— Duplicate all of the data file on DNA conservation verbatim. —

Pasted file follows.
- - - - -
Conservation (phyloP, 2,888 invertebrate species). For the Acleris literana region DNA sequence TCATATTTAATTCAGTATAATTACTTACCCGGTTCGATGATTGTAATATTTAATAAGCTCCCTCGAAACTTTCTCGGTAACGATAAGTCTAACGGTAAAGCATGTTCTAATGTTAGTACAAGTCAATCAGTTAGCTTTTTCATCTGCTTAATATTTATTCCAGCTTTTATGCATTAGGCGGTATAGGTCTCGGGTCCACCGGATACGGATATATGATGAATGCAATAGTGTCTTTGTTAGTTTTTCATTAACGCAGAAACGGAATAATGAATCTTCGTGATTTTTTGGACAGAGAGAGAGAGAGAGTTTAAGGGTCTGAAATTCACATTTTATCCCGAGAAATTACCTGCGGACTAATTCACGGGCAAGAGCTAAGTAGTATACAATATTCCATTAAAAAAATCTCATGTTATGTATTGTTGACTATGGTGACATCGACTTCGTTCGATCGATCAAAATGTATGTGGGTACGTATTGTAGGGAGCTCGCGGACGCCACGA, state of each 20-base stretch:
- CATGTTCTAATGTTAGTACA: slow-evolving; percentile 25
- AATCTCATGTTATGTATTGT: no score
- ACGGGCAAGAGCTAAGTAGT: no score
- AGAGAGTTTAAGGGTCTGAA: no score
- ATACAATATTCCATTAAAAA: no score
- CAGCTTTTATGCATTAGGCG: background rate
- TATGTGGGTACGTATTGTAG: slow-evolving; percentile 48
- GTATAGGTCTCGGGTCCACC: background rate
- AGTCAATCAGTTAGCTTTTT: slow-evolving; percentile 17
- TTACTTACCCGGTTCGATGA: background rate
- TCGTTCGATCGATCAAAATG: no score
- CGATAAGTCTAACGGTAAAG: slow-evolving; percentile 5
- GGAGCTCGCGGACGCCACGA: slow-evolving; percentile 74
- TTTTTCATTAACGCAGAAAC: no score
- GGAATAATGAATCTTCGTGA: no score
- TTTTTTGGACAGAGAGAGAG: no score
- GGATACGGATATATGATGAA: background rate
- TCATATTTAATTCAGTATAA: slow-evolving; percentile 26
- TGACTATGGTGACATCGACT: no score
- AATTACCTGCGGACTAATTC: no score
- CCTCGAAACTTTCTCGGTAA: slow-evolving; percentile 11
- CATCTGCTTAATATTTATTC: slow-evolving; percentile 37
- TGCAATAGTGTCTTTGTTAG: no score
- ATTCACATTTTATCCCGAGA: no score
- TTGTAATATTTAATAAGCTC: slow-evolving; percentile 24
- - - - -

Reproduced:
Conservation (phyloP, 2,888 invertebrate species). For the Acleris literana region DNA sequence TCATATTTAATTCAGTATAATTACTTACCCGGTTCGATGATTGTAATATTTAATAAGCTCCCTCGAAACTTTCTCGGTAACGATAAGTCTAACGGTAAAGCATGTTCTAATGTTAGTACAAGTCAATCAGTTAGCTTTTTCATCTGCTTAATATTTATTCCAGCTTTTATGCATTAGGCGGTATAGGTCTCGGGTCCACCGGATACGGATATATGATGAATGCAATAGTGTCTTTGTTAGTTTTTCATTAACGCAGAAACGGAATAATGAATCTTCGTGATTTTTTGGACAGAGAGAGAGAGAGAGTTTAAGGGTCTGAAATTCACATTTTATCCCGAGAAATTACCTGCGGACTAATTCACGGGCAAGAGCTAAGTAGTATACAATATTCCATTAAAAAAATCTCATGTTATGTATTGTTGACTATGGTGACATCGACTTCGTTCGATCGATCAAAATGTATGTGGGTACGTATTGTAGGGAGCTCGCGGACGCCACGA, state of each 20-base stretch:
- CATGTTCTAATGTTAGTACA: slow-evolving; percentile 25
- AATCTCATGTTATGTATTGT: no score
- ACGGGCAAGAGCTAAGTAGT: no score
- AGAGAGTTTAAGGGTCTGAA: no score
- ATACAATATTCCATTAAAAA: no score
- CAGCTTTTATGCATTAGGCG: background rate
- TATGTGGGTACGTATTGTAG: slow-evolving; percentile 48
- GTATAGGTCTCGGGTCCACC: background rate
- AGTCAATCAGTTAGCTTTTT: slow-evolving; percentile 17
- TTACTTACCCGGTTCGATGA: background rate
- TCGTTCGATCGATCAAAATG: no score
- CGATAAGTCTAACGGTAAAG: slow-evolving; percentile 5
- GGAGCTCGCGGACGCCACGA: slow-evolving; percentile 74
- TTTTTCATTAACGCAGAAAC: no score
- GGAATAATGAATCTTCGTGA: no score
- TTTTTTGGACAGAGAGAGAG: no score
- GGATACGGATATATGATGAA: background rate
- TCATATTTAATTCAGTATAA: slow-evolving; percentile 26
- TGACTATGGTGACATCGACT: no score
- AATTACCTGCGGACTAATTC: no score
- CCTCGAAACTTTCTCGGTAA: slow-evolving; percentile 11
- CATCTGCTTAATATTTATTC: slow-evolving; percentile 37
- TGCAATAGTGTCTTTGTTAG: no score
- ATTCACATTTTATCCCGAGA: no score
- TTGTAATATTTAATAAGCTC: slow-evolving; percentile 24